But after the war Korean society stigmatized these women, exacerbating their tragedy. Soh criticizes the Korean Council for traumatizing those comfort women who accepted monetary compensation from the Japan-based Asian Women's Fund. Kingston describes how the book places responsibility on Korean society for the Korean comfort women problem, even though Soh admits that the Japanese government established and managed the program.
Kingston observes that Soh is much more critical of liberal Korean redress activists than she is of conservative Japanese nationalist apologists who can use the book's arguments for their own purposes. Caprioa professor of history at Rikkyo University in Tokyo, wrote that Soh's book emphasizes the complexity of the comfort women issue.
The book describes how there are vastly different experiences of comfort women depending on how they were recruited and where they were stationed. Soh works toward a more comprehensive definition of comfort women, rather than limiting the definition to a single characterization.
Caprio criticizes Soh for opening the door to Japanese nationalists who make "irresponsible claims" to minimize the comfort women issue. Caprio says that Soh's book supports some of the arguments used by nationalists, and that it does not spend enough effort on refutation of the nationalist position.
Totani notes that, in her "diverse and textured" research on the comfort women issue, Soh describes how "Korean nationalist advocacy" has served to damp discussion of the "masculinist sex culture" in Korea, a culture that contributed to the exploitation of comfort women.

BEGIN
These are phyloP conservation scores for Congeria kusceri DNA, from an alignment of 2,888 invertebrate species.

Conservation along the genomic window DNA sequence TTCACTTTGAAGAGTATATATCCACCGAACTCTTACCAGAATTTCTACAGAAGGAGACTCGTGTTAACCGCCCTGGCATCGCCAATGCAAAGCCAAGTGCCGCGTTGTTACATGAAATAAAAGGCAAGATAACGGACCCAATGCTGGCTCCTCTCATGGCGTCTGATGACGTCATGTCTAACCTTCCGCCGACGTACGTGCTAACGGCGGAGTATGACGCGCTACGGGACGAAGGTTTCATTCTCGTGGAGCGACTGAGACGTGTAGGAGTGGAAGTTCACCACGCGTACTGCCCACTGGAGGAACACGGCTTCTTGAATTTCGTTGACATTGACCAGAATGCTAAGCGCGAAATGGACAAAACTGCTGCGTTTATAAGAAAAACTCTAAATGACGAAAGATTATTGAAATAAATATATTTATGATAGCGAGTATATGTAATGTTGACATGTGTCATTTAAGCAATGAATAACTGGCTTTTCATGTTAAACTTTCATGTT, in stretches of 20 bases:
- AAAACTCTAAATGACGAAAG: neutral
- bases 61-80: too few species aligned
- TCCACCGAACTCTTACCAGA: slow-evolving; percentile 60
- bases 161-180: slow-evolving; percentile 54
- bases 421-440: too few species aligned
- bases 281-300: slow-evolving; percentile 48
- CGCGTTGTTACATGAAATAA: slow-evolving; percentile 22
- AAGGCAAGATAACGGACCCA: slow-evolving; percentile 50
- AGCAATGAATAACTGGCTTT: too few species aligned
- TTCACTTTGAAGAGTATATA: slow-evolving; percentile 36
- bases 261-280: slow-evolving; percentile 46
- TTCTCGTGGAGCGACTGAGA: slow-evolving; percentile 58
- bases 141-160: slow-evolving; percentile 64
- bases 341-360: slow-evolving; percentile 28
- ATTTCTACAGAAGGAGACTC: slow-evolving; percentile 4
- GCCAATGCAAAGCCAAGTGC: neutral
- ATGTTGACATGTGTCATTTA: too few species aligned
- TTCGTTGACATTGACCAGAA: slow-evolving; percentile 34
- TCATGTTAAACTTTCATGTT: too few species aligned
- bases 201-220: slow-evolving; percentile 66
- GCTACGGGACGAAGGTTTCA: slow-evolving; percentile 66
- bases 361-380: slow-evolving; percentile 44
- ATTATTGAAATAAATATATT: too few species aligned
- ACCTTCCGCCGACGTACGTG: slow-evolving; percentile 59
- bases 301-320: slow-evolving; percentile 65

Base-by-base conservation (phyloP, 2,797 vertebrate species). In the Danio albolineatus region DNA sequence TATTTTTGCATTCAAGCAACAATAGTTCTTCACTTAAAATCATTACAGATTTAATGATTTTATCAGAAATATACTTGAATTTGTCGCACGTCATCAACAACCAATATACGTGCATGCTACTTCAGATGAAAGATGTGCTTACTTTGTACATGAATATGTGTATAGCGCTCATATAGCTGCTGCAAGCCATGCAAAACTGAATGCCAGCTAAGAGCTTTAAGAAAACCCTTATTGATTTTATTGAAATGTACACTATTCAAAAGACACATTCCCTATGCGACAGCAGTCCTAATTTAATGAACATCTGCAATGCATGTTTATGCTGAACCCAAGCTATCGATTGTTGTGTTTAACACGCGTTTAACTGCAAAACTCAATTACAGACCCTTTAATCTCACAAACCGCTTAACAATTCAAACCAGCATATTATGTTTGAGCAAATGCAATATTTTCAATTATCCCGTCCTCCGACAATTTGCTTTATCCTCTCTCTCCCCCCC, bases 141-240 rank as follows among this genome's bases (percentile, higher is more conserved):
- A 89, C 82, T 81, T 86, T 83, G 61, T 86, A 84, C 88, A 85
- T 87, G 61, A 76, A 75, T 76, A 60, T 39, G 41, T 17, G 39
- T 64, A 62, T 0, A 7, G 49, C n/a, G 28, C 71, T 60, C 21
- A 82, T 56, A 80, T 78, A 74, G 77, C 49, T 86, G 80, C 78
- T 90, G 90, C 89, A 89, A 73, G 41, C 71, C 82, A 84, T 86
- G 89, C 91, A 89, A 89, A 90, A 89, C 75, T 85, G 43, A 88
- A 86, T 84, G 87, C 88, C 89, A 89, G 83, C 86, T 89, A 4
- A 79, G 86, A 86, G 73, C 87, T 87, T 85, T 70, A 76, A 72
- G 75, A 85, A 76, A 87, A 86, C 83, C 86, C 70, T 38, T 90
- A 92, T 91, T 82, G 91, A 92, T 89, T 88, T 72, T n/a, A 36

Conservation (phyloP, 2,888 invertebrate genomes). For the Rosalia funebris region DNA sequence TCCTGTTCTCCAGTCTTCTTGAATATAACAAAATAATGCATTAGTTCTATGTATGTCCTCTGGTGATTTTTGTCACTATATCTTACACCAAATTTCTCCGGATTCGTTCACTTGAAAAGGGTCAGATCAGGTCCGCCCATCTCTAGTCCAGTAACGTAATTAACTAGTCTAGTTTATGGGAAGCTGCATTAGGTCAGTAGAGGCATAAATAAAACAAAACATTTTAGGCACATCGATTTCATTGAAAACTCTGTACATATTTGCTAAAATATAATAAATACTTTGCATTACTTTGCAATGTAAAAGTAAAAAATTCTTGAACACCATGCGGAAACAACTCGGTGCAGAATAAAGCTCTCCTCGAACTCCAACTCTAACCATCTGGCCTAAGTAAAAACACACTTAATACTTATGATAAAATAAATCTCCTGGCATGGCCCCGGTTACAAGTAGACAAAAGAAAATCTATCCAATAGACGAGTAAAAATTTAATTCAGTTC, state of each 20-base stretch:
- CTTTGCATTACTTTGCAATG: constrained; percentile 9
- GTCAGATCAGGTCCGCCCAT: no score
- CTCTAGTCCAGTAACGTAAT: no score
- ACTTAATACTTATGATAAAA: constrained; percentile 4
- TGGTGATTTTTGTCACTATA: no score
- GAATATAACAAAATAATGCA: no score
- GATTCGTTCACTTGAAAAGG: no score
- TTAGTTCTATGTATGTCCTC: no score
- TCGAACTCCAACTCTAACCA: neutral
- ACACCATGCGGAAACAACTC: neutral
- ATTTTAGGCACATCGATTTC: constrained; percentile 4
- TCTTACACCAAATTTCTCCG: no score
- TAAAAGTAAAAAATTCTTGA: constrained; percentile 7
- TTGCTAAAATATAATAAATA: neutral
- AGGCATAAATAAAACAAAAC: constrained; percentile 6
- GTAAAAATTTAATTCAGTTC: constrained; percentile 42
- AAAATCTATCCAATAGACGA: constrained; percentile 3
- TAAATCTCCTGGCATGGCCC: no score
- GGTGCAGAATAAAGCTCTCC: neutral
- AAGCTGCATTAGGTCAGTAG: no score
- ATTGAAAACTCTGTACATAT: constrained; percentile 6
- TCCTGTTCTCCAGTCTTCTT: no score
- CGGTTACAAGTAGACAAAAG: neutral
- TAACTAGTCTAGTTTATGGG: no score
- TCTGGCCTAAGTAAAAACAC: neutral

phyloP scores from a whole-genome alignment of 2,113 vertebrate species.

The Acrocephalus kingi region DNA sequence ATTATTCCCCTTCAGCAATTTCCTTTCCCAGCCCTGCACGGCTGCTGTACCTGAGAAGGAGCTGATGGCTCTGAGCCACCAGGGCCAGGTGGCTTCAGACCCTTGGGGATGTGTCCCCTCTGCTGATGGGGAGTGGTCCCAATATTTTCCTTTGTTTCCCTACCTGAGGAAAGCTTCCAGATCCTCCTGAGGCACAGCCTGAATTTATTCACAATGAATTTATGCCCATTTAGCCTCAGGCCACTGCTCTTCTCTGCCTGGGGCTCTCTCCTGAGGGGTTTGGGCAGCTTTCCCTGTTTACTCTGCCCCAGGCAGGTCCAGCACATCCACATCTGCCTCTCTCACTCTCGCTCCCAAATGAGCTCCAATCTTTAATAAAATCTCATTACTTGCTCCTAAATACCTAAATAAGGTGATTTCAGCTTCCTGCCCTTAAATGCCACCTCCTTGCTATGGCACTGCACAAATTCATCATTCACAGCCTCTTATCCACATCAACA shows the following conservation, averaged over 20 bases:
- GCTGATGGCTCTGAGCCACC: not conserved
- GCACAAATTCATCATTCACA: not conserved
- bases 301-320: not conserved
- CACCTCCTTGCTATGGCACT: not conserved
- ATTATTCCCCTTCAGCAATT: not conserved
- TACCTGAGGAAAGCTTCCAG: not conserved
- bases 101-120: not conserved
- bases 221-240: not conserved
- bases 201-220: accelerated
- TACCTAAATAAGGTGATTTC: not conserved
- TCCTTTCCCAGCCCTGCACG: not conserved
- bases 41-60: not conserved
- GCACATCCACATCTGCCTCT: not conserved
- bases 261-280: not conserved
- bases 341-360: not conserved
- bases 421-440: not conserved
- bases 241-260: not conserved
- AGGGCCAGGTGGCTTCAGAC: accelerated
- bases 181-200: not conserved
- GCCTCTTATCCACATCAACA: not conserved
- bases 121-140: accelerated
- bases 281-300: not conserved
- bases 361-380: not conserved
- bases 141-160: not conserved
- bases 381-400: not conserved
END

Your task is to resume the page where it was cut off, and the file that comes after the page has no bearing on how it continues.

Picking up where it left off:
Soh argues for a deep look into the societal structures that allow violence against women. Totani observes that Soh's book examines four competing ideologies which are critical to the understanding of the modern comfort women issue.
These ideologies are the "fascistic paternalism" of wartime Japan, the continuing "masculinist sexism" of Japan and Korea, the "feminist humanitarianism" movement which is split over the redress issue, and "ethnic nationalism" which turns a blind eye to historical accuracy in favor of emotional devotion to one's country.Essay on Korean Comfort Women Words 11 Pages Comfort women, or ianfu as they are called in Korean, are females who were forced sex slaves for the Japanese Imperial Army (Chunghee).
The comfort women issue has been a controversial topic since December , where Kim Hak-sun and several other Korean women came forward in a lawsuit against the Japanese government demanding reparation as former “comfort women.” Undoubtedly, there is an abundance of literature concerning the issue from both .
May 18, · An estimated , women and girls across Asia were abducted and forced to serve in so-called “comfort stations” by the Japanese military during World War II. Estimates of the number of "comfort women" range from 80, to , Continuing Tensions Over "Comfort Women" The operation of the "comfort stations" during World War II has been one that the Japanese government has been reluctant to admit.
Comfort women were women and girls forced into sexual slavery by the Imperial Japanese Army in occupied territories before and during World War II. The name "comfort women" is a translation of the Japanese ianfu (慰安婦), a euphemism for "prostitute(s)". A. History of Comfort Women during World War II As the full-scale war was advanced, Japan felt the necessity of the military sexual slaves, and, ultimately, invented the comfort system for the purposes 5 of (1) protecting the local women.